Surfing

Surviving a Shitstorm

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“I had planned to go easy on you, but there’s this fierce warrior-goddess inside you, fighting with all her strength, calling out for a deeper treatment”. That was my reflexologist, mapping the soles of my feet exactly five days after my world imploded. I wanted to believe her, but not even head-to-toe chainmail could have made me feel warrior-like. A shitstorm had hit me, and I didn’t have a clue how to survive it.

You don’t need the hyperventilating, tears-and-snot detail of it all; suffice it to say, 2016 tore me apart. It dealt me one blow after another throughout the year, culminating in pure heartbreak. It unstitched me at the seams and didn’t stop until it had sunk its beastly claws into the very core of me. It catapulted me into a reality I could never have imagined and that I couldn’t stomach; anything I ate rose back up my throat choking me like the words I couldn’t say out loud. For a while, I’d had the only thing that mattered to me – LOVE – and in the slam of a door it went up in flames.  

Just like the two fishes symbolic of his zodiac sign, my lover’s heart began to swim in two opposing directions: one half chased something he didn’t even know existed, while the other half clutched at the shadows of the happiness he was throwing away. He became the epitome of Piscean indecision; a dark, deep, watery, enchanting and soulful mystery, whose penchant for living in a fantasy world ultimately demolished the reality we’d built down here on earth. Bags were packed, contracts were broken, memories were stuffed into boxes, keys were returned. The sky went black.  

In the first waves of shock, I sank. I reeled from the agony of it all, barely breathing. I knew that existing solely on wine and toast wasn’t sustainable, and that crying all day at my desk would wear thin with my boss, so I gave myself permission to do whatever was necessary to feel human again. If this involved letting people down, changing plans on a whim, over-indulging and over-spending, so be it. Anything to make me feel safe. Anything to make me feel loved. Anything to replace the weight of mourning with the lightness of joy. I asked myself: where do you want to be while you feel like this? Bali. The answer arrived like Usain Bolt. Just like that, I gave myself permission to escape.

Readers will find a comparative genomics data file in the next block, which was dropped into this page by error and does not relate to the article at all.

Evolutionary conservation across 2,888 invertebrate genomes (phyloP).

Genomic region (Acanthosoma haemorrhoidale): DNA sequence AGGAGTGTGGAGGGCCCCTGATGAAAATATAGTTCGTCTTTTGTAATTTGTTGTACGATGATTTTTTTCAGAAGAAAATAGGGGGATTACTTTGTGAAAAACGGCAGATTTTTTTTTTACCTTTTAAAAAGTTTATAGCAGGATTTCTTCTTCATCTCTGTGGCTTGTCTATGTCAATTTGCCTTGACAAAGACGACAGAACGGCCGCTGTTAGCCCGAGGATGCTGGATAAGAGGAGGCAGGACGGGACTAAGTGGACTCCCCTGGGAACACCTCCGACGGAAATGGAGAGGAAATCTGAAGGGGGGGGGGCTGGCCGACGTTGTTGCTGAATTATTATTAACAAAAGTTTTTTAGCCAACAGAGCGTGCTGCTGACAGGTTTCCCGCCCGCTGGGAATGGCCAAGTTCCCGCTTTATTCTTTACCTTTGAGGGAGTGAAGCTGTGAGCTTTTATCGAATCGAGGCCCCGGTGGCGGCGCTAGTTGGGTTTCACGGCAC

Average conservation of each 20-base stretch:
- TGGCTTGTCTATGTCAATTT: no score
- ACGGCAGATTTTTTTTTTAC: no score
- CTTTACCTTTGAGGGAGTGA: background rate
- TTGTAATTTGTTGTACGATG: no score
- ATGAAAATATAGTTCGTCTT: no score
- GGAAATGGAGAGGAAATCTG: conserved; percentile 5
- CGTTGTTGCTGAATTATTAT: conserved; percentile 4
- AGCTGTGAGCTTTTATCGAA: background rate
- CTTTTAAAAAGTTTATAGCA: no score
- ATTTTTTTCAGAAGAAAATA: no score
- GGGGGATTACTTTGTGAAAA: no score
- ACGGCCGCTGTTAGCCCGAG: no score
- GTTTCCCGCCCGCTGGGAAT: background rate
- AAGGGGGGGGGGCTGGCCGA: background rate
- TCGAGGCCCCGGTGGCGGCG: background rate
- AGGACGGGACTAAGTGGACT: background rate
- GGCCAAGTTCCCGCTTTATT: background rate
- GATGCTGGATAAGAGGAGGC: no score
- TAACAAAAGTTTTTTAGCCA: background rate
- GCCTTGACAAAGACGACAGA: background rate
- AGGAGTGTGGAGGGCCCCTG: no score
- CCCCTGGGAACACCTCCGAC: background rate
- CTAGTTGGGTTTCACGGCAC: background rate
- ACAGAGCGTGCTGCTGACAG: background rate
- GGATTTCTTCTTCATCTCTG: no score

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I clung to this decision like a liferaft in the Drake Passage, with resounding approval from loved ones. “Put an ocean between it all and it might look a little funnier”, a text message read as I departed Heathrow ashen and depleted of strength. I dragged the shell of my former self 7,760 miles from the source of my pain, and touched down in The Land of a Thousand Temples, desperate to be healed.

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I never thought I’d be grown up enough to take a sabbatical. That was a word you heard whispered amongst your parents’ friends, referring in hushed tones to an acquaintance whose life had fallen apart to such an extent she couldn’t get through a dinner party without laying her mascara-streaked face down on the crockery and going to sleep in front of seven strangers. Yet here I was, amongst the hippies and the Hindus, beginning my own sabbatical. “I just need Bali to throw as much weird healing at me as possible”, I declared, and the island dutifully delivered.

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Legend has it that the magic of Bali – the very essence of why it’s such a healing haven – lies in its volcanic soil. This magic crept under my skin, whispering reassuringly, and I had no choice but to listen. I dug my feet into the earth. I howled at the moon and drank the stars. I climbed peaks in the blackness of night to watch the sunrise. I ceremonially released the past and beckoned the future with the help of the wildly crashing ocean. I covered myself in glitter and danced to reggae with strangers. I formed a coven with two amazing merwitches (a word we hope The OED will officially recognise someday).

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I skinny-dipped and delved into life’s big questions with a beautiful Alaskan kindred spirit. I poured my sweat and tears onto the yoga mat at every opportunity. I confronted my fears. I ate my weight in tropical fruit. I found a 95-year-old medicine man who healed me in mysterious ways I am not meant to understand. I bathed in waterfalls and monsoon downpours. I received massages and heart-melting smiles from locals. I gained a Balinese family. I met a guy at the public cremation of a princess. I met a guy whilst rescuing a litter of kittens from certain death. I drank coconuts and cocktails, watched sunsets and let turquoise waters kiss my skin.

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I practiced gratitude and spent time alone, absorbed in the chaos of my inner world, trying to make sense of it all.